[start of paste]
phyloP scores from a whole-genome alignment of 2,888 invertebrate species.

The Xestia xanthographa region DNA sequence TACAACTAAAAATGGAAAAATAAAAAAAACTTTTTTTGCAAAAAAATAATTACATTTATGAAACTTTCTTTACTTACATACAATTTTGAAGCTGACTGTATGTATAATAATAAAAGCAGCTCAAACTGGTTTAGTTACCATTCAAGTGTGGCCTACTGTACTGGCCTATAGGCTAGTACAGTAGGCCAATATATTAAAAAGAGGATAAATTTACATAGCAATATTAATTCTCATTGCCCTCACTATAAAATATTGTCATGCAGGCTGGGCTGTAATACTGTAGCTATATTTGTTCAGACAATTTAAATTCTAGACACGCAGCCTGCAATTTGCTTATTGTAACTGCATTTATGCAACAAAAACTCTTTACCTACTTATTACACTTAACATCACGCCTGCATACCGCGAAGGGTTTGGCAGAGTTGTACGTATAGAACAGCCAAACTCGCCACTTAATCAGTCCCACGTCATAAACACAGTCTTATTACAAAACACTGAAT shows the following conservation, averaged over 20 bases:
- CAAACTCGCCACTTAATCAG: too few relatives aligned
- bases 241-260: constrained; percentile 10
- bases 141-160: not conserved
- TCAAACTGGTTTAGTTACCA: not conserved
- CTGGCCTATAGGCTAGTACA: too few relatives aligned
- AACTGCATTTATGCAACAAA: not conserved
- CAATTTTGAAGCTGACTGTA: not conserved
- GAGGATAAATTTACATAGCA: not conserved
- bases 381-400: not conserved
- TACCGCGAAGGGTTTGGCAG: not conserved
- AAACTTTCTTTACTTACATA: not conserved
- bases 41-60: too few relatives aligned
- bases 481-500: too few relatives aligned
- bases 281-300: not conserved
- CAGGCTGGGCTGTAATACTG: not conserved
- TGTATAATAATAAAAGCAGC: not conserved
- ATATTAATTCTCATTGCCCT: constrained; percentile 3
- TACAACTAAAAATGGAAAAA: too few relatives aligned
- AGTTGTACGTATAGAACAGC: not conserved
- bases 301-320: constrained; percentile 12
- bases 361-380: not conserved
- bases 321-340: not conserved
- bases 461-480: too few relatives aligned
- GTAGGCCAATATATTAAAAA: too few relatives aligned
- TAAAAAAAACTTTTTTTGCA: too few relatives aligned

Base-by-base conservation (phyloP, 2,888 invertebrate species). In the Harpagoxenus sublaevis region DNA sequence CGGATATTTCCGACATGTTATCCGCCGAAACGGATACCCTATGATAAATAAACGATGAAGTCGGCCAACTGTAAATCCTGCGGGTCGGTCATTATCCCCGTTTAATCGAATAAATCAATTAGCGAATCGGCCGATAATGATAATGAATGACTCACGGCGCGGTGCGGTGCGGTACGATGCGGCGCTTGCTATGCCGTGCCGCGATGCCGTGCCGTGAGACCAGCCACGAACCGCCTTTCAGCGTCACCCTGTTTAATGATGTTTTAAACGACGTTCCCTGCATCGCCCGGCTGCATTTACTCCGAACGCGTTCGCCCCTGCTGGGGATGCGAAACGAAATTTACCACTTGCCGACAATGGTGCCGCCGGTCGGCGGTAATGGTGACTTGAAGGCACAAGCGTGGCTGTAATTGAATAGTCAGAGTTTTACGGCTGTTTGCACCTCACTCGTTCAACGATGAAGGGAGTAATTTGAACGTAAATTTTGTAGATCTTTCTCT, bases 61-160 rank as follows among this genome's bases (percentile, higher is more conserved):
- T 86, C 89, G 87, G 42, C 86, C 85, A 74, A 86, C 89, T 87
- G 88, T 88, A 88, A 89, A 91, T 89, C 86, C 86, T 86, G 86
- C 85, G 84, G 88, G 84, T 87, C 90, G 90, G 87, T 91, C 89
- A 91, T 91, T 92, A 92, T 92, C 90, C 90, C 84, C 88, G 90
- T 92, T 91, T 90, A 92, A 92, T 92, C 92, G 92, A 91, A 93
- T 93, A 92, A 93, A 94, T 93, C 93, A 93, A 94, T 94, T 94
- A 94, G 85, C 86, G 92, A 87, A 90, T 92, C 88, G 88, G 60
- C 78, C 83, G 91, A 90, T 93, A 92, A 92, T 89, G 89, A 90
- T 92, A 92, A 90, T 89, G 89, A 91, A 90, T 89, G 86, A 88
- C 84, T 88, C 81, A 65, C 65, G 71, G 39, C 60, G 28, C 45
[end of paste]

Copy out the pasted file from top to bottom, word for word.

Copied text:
phyloP scores from a whole-genome alignment of 2,888 invertebrate species.

The Xestia xanthographa region DNA sequence TACAACTAAAAATGGAAAAATAAAAAAAACTTTTTTTGCAAAAAAATAATTACATTTATGAAACTTTCTTTACTTACATACAATTTTGAAGCTGACTGTATGTATAATAATAAAAGCAGCTCAAACTGGTTTAGTTACCATTCAAGTGTGGCCTACTGTACTGGCCTATAGGCTAGTACAGTAGGCCAATATATTAAAAAGAGGATAAATTTACATAGCAATATTAATTCTCATTGCCCTCACTATAAAATATTGTCATGCAGGCTGGGCTGTAATACTGTAGCTATATTTGTTCAGACAATTTAAATTCTAGACACGCAGCCTGCAATTTGCTTATTGTAACTGCATTTATGCAACAAAAACTCTTTACCTACTTATTACACTTAACATCACGCCTGCATACCGCGAAGGGTTTGGCAGAGTTGTACGTATAGAACAGCCAAACTCGCCACTTAATCAGTCCCACGTCATAAACACAGTCTTATTACAAAACACTGAAT shows the following conservation, averaged over 20 bases:
- CAAACTCGCCACTTAATCAG: too few relatives aligned
- bases 241-260: constrained; percentile 10
- bases 141-160: not conserved
- TCAAACTGGTTTAGTTACCA: not conserved
- CTGGCCTATAGGCTAGTACA: too few relatives aligned
- AACTGCATTTATGCAACAAA: not conserved
- CAATTTTGAAGCTGACTGTA: not conserved
- GAGGATAAATTTACATAGCA: not conserved
- bases 381-400: not conserved
- TACCGCGAAGGGTTTGGCAG: not conserved
- AAACTTTCTTTACTTACATA: not conserved
- bases 41-60: too few relatives aligned
- bases 481-500: too few relatives aligned
- bases 281-300: not conserved
- CAGGCTGGGCTGTAATACTG: not conserved
- TGTATAATAATAAAAGCAGC: not conserved
- ATATTAATTCTCATTGCCCT: constrained; percentile 3
- TACAACTAAAAATGGAAAAA: too few relatives aligned
- AGTTGTACGTATAGAACAGC: not conserved
- bases 301-320: constrained; percentile 12
- bases 361-380: not conserved
- bases 321-340: not conserved
- bases 461-480: too few relatives aligned
- GTAGGCCAATATATTAAAAA: too few relatives aligned
- TAAAAAAAACTTTTTTTGCA: too few relatives aligned

Base-by-base conservation (phyloP, 2,888 invertebrate species). In the Harpagoxenus sublaevis region DNA sequence CGGATATTTCCGACATGTTATCCGCCGAAACGGATACCCTATGATAAATAAACGATGAAGTCGGCCAACTGTAAATCCTGCGGGTCGGTCATTATCCCCGTTTAATCGAATAAATCAATTAGCGAATCGGCCGATAATGATAATGAATGACTCACGGCGCGGTGCGGTGCGGTACGATGCGGCGCTTGCTATGCCGTGCCGCGATGCCGTGCCGTGAGACCAGCCACGAACCGCCTTTCAGCGTCACCCTGTTTAATGATGTTTTAAACGACGTTCCCTGCATCGCCCGGCTGCATTTACTCCGAACGCGTTCGCCCCTGCTGGGGATGCGAAACGAAATTTACCACTTGCCGACAATGGTGCCGCCGGTCGGCGGTAATGGTGACTTGAAGGCACAAGCGTGGCTGTAATTGAATAGTCAGAGTTTTACGGCTGTTTGCACCTCACTCGTTCAACGATGAAGGGAGTAATTTGAACGTAAATTTTGTAGATCTTTCTCT, bases 61-160 rank as follows among this genome's bases (percentile, higher is more conserved):
- T 86, C 89, G 87, G 42, C 86, C 85, A 74, A 86, C 89, T 87
- G 88, T 88, A 88, A 89, A 91, T 89, C 86, C 86, T 86, G 86
- C 85, G 84, G 88, G 84, T 87, C 90, G 90, G 87, T 91, C 89
- A 91, T 91, T 92, A 92, T 92, C 90, C 90, C 84, C 88, G 90
- T 92, T 91, T 90, A 92, A 92, T 92, C 92, G 92, A 91, A 93
- T 93, A 92, A 93, A 94, T 93, C 93, A 93, A 94, T 94, T 94
- A 94, G 85, C 86, G 92, A 87, A 90, T 92, C 88, G 88, G 60
- C 78, C 83, G 91, A 90, T 93, A 92, A 92, T 89, G 89, A 90
- T 92, A 92, A 90, T 89, G 89, A 91, A 90, T 89, G 86, A 88
- C 84, T 88, C 81, A 65, C 65, G 71, G 39, C 60, G 28, C 45